Mazda’s new 2016 CX-9 is the largest of their three SUV offerings, and in fact, the largest Mazda vehicle they have ever made. The larger dimensions are put to good use, as there is ample room for driver and passenger in the front, very good leg and headroom for second row passengers, and even decent, if not spacious, room for average size adults in the third row.
We had a chance to spend a week with the top of the line Signature AWD model. Mazda threw everything it had into this one, and it came with a very un-Mazda like price tag of $45,215 including freight.
The 3.7 liter V-6 is gone, in favor of a new turbocharged 2.5 liter inline four. The engine offers 227 hp on regular gas, or if you put premium fuel into the tank, that number jumps to 250 hp. But Mazda says that the increase in power comes above the 4500 rpm range, where most folks will seldom get to before the 6-speed transmission shifts to a higher gear. The torque number is respectable at 310 ft. lbs. and it comes on at a very usable 2,000 rpm, and is the same with either gas choice. Save your money, folks, because the regular gas will be more than sufficient to power this 4,300 pound vehicle in all traffic conditions, whether leaving a stoplight, passing on a two lane road, or merging into highway traffic.
The gas mileage is rated at 21 City and 27 highway. Those numbers are a bit optimistic, especially the City number. We only experienced 18 in suburban driving, and about 25 on the Highway. Competitors like the Ford Explorer, Toyota Highlander, or Honda Pilot list lower mpg figures, but the Mazda’s real world numbers bring it back to the rest of the field.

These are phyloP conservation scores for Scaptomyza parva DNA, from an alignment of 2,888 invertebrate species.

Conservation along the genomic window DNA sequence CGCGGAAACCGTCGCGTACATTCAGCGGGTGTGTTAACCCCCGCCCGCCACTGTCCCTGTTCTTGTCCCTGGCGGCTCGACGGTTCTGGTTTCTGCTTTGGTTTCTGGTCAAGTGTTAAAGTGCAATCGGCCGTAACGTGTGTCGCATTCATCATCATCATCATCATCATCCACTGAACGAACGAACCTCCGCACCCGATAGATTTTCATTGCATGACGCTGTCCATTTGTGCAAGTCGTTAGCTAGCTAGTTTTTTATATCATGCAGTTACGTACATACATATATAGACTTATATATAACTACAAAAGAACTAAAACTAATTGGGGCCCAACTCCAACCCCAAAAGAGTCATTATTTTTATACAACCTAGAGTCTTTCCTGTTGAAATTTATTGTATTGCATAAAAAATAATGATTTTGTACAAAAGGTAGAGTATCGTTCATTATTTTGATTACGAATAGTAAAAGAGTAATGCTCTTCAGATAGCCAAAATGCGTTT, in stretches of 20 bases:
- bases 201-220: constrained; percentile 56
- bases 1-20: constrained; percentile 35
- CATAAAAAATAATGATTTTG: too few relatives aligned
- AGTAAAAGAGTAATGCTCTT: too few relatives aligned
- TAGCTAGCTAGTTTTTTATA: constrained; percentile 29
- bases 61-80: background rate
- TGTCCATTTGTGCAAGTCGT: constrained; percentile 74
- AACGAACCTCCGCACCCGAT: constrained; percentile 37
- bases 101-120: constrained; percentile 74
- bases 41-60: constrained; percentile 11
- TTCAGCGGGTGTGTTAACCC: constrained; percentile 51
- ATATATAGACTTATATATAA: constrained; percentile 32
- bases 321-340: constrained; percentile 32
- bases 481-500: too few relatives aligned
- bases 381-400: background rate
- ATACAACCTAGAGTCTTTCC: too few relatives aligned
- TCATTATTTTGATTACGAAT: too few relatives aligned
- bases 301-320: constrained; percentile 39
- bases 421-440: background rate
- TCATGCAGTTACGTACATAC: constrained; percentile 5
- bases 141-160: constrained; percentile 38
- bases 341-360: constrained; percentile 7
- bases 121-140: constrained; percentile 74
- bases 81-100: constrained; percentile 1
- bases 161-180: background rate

The 6-speed transmission operates smoothly, and can be shifted manually with the gear shift lever – no paddles. Push the Sport mode, and you’ll get higher into the rev range before shifting, but the mode only is for the engine, and doesn’t affect suspension, steering, or any other system on the car.
The All-Wheel-Drive system is pretty vanilla, and is also available on the lower trim levels. It monitors wheel spin and directs power to where it’s needed for optimum grip. The suspension is also pretty straightforward, with strut-and-multilink design. It offers a smooth comfortable ride on the highway, and on awful pot holed streets, with the 20” wheels and tires on this Signature model. There was a bit more body lean in turns, and more brake dive than I anticipated. It’s not bad, but the CX-9 didn’t feel quite as athletic as I have come to expect from anything with a Mazda nameplate.
The electric steering provides good feedback and predictable steering response, and therefore Mazda didn’t feel the need to have switchable modes for it.
Styling is seldom a strong point for SUV’s. They all seem to have a basic silhouette which is more function over form inspired. But the CX-9 has an attractive shark-nose front end that leans forward and the grill is surrounded by chrome which blends into the headlights that wrap into the fenders. In fact there is a fair amount of brightwork on the Signature model, including the lower fascia, lower doors, roof rails, and a horizontal strip connecting the tail lights in the rear. All this gives the CX-9 an upscale and somewhat unique appearance.
The interior is also much improved over the previous model. It looks and feels more sedan-like. The wide, layered horizontal dash sits low, and is very eye appealing when finished in the Auburn colored leather seats and dash panels, which sets off the black upper and lower dash trim. Also, some woodgrain accents surrounding the center console and doors blend nicely, and the brushed aluminum trim pieces are not overdone. Soft touch materials are where they belong, and all the materials feel and look like they belong in a $45,000 vehicle. And the cabin is also very quiet on the road.